Scotland have a team packed with all-rounders, which suits the Twenty20 format very well. This was made abundantly clear last year when they defeated Bangladesh on the back of a fantastic Richie Berrington century. Since then, there has also been an influx of talent that has seen Matt Machan and Iain Wardlaw become particularly established in the team.
In addition, two of the Scottish squad were part of the triumphant Northamptonshire Steelbacks in this year's Friends Life T20. Kyle Coetzer was particularly influential at the top of the order, and if he could reproduce the form that saw him collect over 300 runs in that competition, his countrymen would apreciate it. Aside from Preston Mommsen's absence, the Scots are at full strength.
Squad: Richie Berrington, Neil Carter, Kyle Coetzer (C), Matt Cross, Gordon Goudie, Majid Haq, Moneeb Iqbal, Michael Leask, Matt Machan, Calum MacLeod, David Murphy, Safyaan Sharif, Rob Taylor, Craig Wallace, Iain Wardlaw
Unfortunately, I can't say that Uganda have filled me with confidence lately. They may have breezed through their regional qualifiers, losing only one of their two games against Kenya, but they still looked somewhat shaky. For instance, if Botswana bowled them out for only 86, then what could the Irish bowlers do?
Every team is entitled to implode once in a while, though, and Pakistan are entitled to do so far more often. Among the men hoping to stop them doing so are Arthur Kyobe and Roger Mukasa, the perennial batting lynch-pins for Uganda. If they can get enough runs to make a contest, then Henry Ssenyondo's classy left-arm spin will be vital in making sure that the opposition fall short. In all, I'm sorry to say that I expect Uganda to really struggle this time around.
Squad: Davis Arinaitwe (C), Hamu Bagenda, Arthur Kyobe, Hamza Saleh, Brian Masaba, Roger Mukasa, Abram Mutyagaba, Frank Nsubuga, Patrick Ochan, Richard Okia, Raymond Otim, Jonathan Sebanja, Mpho Selowa, Henry Ssenyondo, Charles Waiswa
The United Arab Emirates have come a long way in the last year or two. They were expected to be also-rans in the WCL Championship, but instead came within touching distance of an automatic World Cup berth. They have numerous classy players in the side, like Shaiman Anwar and the apparently ageless Khurram Khan. These are matchwinning players, and if they can fire at the business end of the tournament, then there should be very little to stop the UAE making it to Bangladesh.
But I've already predicted all six of my qualifiers, which means I must have my doubts in the Emiratis. First and foremost, their record in this format is far from glowing; they missed the last tournament after finishing behind Oman in their regional competition. Additionally, they re a rather old side. I wonder if this may translate to them being slightly vulnerable in the field. Finally, there's the abundance of inexperience in the side, and I just don't think there are enough calm heads in the side to see them through the playoffs. I may, of course, be dead wrong.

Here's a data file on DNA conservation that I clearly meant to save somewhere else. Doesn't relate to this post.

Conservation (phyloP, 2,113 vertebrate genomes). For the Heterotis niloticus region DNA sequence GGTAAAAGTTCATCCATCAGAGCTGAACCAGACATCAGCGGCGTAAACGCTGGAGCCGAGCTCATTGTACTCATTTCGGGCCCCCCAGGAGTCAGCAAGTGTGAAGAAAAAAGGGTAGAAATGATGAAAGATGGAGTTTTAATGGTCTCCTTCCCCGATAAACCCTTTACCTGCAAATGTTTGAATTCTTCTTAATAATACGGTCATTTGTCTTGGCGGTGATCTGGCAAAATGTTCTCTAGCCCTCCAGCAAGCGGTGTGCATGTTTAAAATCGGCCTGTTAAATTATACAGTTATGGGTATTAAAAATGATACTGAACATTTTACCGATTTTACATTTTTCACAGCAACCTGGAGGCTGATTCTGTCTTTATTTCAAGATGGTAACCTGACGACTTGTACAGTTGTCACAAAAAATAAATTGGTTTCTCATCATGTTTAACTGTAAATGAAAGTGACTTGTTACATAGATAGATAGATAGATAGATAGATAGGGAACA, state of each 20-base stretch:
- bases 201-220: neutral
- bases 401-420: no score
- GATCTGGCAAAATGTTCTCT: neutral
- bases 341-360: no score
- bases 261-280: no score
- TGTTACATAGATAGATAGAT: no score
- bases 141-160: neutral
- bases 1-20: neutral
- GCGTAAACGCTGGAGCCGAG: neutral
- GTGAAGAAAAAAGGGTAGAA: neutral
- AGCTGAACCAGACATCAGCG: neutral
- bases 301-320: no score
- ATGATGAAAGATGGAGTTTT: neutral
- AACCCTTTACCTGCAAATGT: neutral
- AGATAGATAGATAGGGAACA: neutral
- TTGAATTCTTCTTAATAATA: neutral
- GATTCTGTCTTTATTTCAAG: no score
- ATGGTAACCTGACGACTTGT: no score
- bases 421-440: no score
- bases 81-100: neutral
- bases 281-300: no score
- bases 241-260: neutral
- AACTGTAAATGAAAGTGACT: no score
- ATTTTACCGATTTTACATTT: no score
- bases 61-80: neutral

Squad: Saqib Ali, Shaiman Anwar, Muhammad Azam, Nasir Aziz, Amjad Javed, Khurram Khan (C), Asim Kurshid, Rohan Mustafa, Muhammad Naveed, Swapnil Patil, Ahmed Raza, Abdul Shakoor, Kamran Shahzad, Shadeep Silva, Mohammad Shafiq
Alphabetically last in the tournament, the United States boast two Test players in their ranks. Adam Sanford and skipper Neil McGarrell both played for the West Indies many moons ago. while there are rumours that Steven Taylor may look to further his career by moving to the Caribbean. There would have been another ex-ODI player amongst them, but Steve Massiah was unable to get time off work, and replaced by the far less illustrious Fahad Babar.
The "first fifteen names we pluck from thin air" American selection policy has produced a very different squad from previous events. There are players studying, working and just generally not getting on with USACA which all leads to a squad with no less than ten changes from eighteen months ago. You can't beat continuity in selection.
Squad: Timroy Allen, Danial Ahmed, Imran Awan, Fahad Babar, Barrington Bartley, Orlando Baker, Akeem Dodson, Karan Ganesh, Muhammad Ghous, Elmore Hutchinson, Neil McGarrell (C), Japen Patel, Adam Sanford, Srinivasa Santhanam, Steven Taylor
Which brings my preview to a close. If all of my predictions pan out, then it will be Ireland, Afghanistan, Scotland, Netherlands, Namibia and Kenya who will head off to Bangladesh in the hope of winning a place in the main tournament. But my predictions are rarely correct. Hong Kong, the UAE, Nepal, PNG, Canada and even Italy all have realistic chances of ruffling the feathers of the two African nations and the Dutch. Basically, I have no idea what's going to happen, but intend to sit back and enjoy it when it does.